All Lewis entries for Lemanaghan


More information on Samuel Lewis' Topographical Dictionary of Ireland (1837)
Accompanying Lewis map for Offaly


BALLYCUMBER, a hamlet, in the parish of LEMANAGHAN, barony of GARRYCASTLE, KING'S county and province of LEINSTER, 3 miles (W. S. W.) from Clara: the population is returned with the parish. This is a neat village, comprising 13 houses, pleasantly situated on the river Brosna, over which there is a good stone bridge, and on the road from Clara to Ferbane: it has a penny post from Clara. Ballycumber House is the handsome residence of J. Warnford Armstrong, Esq.; and about two miles distant is Castle Armstrong. Fairs for black cattle, sheep, and pigs are held on May 2nd and Dec. 1st.


BELLAIR, a hamlet, in the parish of LEMANAGHAN, barony of GARRYCASTLE, KING'S county, and province of LEINSTER, 6 miles from Clara; containing 81 inhabitants. The village, which is of modern origin, is situated on the road from Clara to Moat, and was founded by the family of Mullock: it has a neat and orderly appearance; the houses are built of stone and slated. Contiguous to it is the residence of Thos. H. Mulock, Esq., sheltered by plantations raised with great care. Mount Mulock, in the vicinity, is another seat of this family. Petty sessions are held here and at Doone every alternate Friday.-See LEMANAGHAN.


GROGAN, a village, in the parish of LEMANAGHAN, barony of GARRYCASTLE, KING's county, and province of LEINSTER, 4? miles (N. W.) from Clara, on the road to Farbane ; containing 52 houses and 298 inhabitants.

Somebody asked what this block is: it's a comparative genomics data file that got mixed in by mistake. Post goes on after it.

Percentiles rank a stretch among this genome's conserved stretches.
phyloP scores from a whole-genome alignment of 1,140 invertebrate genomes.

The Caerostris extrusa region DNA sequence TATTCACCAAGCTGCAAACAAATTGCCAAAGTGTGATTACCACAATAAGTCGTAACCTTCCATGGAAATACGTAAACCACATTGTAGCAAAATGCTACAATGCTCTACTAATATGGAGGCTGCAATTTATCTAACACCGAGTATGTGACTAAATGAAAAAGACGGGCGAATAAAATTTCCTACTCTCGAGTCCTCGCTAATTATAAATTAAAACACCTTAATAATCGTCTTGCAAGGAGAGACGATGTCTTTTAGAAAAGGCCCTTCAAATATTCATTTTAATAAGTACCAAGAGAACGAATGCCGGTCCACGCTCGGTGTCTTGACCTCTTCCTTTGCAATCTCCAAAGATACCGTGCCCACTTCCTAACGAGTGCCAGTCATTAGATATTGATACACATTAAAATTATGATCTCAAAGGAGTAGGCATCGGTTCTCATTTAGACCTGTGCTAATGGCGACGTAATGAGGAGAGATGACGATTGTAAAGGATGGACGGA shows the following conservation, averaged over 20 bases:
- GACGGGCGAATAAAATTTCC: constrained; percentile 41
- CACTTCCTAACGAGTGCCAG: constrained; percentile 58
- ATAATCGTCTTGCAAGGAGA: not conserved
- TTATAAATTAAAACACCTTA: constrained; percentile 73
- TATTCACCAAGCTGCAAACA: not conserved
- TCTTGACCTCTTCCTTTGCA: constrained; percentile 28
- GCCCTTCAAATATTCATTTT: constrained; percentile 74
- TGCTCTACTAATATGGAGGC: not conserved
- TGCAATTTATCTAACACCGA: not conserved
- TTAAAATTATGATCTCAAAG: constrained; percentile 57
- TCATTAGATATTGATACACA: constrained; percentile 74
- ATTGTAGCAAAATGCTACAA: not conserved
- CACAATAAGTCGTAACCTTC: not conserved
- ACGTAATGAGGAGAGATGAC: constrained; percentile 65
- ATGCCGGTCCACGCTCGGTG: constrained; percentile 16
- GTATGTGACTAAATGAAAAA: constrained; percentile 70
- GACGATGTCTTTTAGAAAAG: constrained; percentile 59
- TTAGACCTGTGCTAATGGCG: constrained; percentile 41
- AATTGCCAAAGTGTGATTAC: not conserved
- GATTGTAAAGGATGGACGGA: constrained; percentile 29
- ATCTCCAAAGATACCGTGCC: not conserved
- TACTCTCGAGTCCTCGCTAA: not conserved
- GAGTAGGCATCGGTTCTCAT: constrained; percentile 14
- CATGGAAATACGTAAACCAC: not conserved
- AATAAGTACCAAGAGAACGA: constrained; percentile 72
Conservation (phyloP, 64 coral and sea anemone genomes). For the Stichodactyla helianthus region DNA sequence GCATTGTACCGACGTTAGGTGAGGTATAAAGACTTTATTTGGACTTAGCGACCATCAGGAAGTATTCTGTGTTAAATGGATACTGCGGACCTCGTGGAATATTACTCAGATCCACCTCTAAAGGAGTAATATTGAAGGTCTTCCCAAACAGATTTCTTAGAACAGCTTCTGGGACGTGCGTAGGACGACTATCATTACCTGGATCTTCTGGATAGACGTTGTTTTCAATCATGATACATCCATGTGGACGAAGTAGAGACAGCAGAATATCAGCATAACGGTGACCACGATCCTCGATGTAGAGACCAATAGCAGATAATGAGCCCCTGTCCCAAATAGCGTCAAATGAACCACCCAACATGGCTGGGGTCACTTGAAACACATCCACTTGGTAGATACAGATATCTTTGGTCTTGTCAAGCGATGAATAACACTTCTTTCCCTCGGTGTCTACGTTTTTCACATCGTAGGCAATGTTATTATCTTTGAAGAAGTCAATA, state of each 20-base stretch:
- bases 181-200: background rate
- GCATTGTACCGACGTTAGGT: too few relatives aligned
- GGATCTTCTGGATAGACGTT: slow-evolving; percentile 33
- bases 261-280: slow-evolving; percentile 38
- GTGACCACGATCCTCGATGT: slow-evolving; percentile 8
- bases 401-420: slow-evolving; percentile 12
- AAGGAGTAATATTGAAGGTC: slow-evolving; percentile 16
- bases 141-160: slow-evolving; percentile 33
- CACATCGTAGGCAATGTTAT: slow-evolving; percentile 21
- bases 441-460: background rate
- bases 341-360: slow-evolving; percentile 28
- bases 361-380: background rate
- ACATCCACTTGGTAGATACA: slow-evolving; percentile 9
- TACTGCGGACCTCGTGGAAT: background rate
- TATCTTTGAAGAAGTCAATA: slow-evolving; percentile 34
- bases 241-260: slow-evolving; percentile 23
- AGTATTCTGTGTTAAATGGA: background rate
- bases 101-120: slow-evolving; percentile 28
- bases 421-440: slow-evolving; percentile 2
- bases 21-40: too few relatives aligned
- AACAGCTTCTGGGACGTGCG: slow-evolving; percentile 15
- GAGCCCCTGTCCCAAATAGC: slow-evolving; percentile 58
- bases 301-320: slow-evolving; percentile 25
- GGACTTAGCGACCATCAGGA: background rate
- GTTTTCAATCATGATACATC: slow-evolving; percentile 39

LEMANAGHAN, or KILNEGARENAGH, a parish, in the barony of GARRYCASTLE, KING'S county, and province of LEINSTER, 4 miles (S. W.) from Clara ; containing, with the villages of Ballycumber, Behlair, and Grogan (which are separately described), 5785 inhabitants, of which number, 290 are in the village of Lemanaghan. This place, which is also called Melain, is situated on the river Brosna, and appears to have derived its name from St. Manchan, probably the founder of the monastery, of which he died abbot in 661. The establishment continued to flourish till l205, after which it became a parish church ; and there are still some remains of the building surrounded by a large tract of bog. The parish comprises 18,690 statute acres, of which 200 are woodland, 6740 arable, 4000 pasture, and 7750 bog ; the system of agriculture is very backward, little improvement having been made within the last two centuries ; limestone abounds, and is quarried for agricultural and other purposes. The principal seats are Bellair, the residence of T. Homan Mulock, Esq. ; Prospect, of C. Holmes, Esq. ; Moorock, of G. A. Holmes, Esq. ; the Doon, of R. J. Enright Mooney, Esq. ; Castle Armstrong, of Col. Armstrong ; Ballycumber House, of Capt. Armstrong ; Twickenham, of Mrs. Armstrong; and Hollybrook, of J. Henderson, Esq. Fairs are held at Ballycumber on Dec. 1st and May 2nd, for horned cattle, sheep, and pigs, but they are very indifferently attended ; and petty sessions are held alternately at Bellair and Doon on Fridays. The living is a rectory and vicarage, in the diocese of Meath, formerly held by faculty with the rectory and vicarage of Tessauran, but now separately, and in the patronage of the Bishop. The tithes amount to £415. 7. 8. ; the glebe-house is a neat small residence occupied by the curate, and the glebe comprises 70 acres. The church, a neat plain edifice, situated at Liss, was built in 1830, at the expense of the parish, and an organ was erected in it at the cost of T. H. Mulock, Esq. In the R. C. divisions the parish is in the diocese of Ardagh, and forms part of the union or district of Ballinahone. The chapel is a very humble building ; on the altar is an ancient shrine, supposed to contain the bones of St. Manachan. About 140 children are taught in four public schools, of which one for 40 girls is supported by Mrs. Mulock, at Bellair ; and there are also seven private schools, in which are about 340 children. A dispensary is supported solely at the expense of Dr. Molloy, who has also invested £500 in a loan fund, which is supported solely by him. There are some remains of the ancient castle of Lemanaghan, and at Doon are the remains of the ancient castle of the O'Mooneys, now in the possession of R. J. E. Mooney, Esq., a lineal descendant of that family, whose residence is on the estate. Of the castle, which was a spacious structure on a rock, only one tower is remaining ; it is thickly overspread with ivy and forms a picturesque object.

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